The “worst case scenario” was thwarted Friday when two large pieces of space debris narrowly collided, according to laboratoriosleo.
LeoLabs said the debris included the default satellite space 2361 and an SL-8 rocket body, which are two of the countless pieces of space debris currently in low-Earth orbit.
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According to POTLow Earth Orbit (or LEO) objects involve objects that orbit our planet at an altitude of 1,200 miles (2,000 km) or lower.
On Friday, Cosmos 2381 and the SL-8 rocket body nearly collided at an altitude of approximately 611 miles (984 km).
LeoLabs determined that the two pieces of space debris missed each other by about 6 meters (20 feet), with a margin of error of only a few tens of meters.
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“We have identified this type of collision, between two massive abandoned objects, as the ‘worst case’ because it is largely out of our control and would likely result in a domino effect of dangerous collision encounters,” LeoLabs said in a statement. . cheep.
They said that if Cosmos 2381 and the body of the SL-8 rocket had crashed into each other, the collision would have resulted in thousands of new pieces of debris that would linger for decades.
This near collision is significant because it illustrates the amount of space debris floating around in low-Earth orbit.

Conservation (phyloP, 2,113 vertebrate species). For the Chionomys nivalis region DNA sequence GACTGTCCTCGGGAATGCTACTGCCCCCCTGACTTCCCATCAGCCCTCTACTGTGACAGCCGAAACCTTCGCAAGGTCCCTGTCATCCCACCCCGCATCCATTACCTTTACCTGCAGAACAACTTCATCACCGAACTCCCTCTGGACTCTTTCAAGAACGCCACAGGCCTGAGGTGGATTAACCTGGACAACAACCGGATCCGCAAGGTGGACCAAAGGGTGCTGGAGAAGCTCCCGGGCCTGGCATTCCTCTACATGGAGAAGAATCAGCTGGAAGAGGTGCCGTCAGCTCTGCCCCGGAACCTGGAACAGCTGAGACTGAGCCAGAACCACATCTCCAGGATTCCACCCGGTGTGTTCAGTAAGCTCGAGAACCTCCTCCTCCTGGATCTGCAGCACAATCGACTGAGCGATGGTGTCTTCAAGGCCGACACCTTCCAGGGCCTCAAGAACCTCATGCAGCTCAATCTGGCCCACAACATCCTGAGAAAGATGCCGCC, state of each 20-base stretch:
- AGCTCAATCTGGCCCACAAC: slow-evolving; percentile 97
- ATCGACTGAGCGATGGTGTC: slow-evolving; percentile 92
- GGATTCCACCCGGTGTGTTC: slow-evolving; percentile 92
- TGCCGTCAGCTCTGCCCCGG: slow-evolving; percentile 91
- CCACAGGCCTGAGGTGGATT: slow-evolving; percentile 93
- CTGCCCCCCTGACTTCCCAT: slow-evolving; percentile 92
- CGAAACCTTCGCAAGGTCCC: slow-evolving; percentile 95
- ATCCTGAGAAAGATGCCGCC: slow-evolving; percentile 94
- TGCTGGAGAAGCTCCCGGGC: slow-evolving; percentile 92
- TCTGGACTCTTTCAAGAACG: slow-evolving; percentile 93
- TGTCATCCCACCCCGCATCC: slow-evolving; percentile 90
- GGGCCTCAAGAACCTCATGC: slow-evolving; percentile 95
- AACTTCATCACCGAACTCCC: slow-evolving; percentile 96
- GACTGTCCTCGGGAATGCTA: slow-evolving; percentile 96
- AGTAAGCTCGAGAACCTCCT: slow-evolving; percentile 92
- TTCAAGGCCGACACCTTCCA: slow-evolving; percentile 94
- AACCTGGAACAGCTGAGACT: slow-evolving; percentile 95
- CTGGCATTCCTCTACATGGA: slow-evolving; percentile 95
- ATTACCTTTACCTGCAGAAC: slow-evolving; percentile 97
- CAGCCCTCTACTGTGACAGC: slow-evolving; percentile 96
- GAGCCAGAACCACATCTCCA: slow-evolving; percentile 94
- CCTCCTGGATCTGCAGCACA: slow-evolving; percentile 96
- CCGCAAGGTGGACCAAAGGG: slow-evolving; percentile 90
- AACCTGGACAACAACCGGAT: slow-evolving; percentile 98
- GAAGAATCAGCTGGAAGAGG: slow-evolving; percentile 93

According to LeoLabs, a layer of LEO that is only about 62 miles thick it contains approximately 160 SL-8 rocket bodies, along with their 160 payloads, which were deployed more than 20 years ago.
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This “bad neighborhood” in LEO, LeoLabs said, is located between altitudes of 950 and 1050 km and remains a hotspot for debris collisions.
These collisions and near misses in LEO are still top of mind for many.
Because in addition to being populated with faulty space junk, the leo region is also considered an area close enough to Land for convenient transportation, communication, observation and resupply, according to NASA.
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In fact, LEO is where the International Space Station it currently orbits and where many future proposed platforms will be located.
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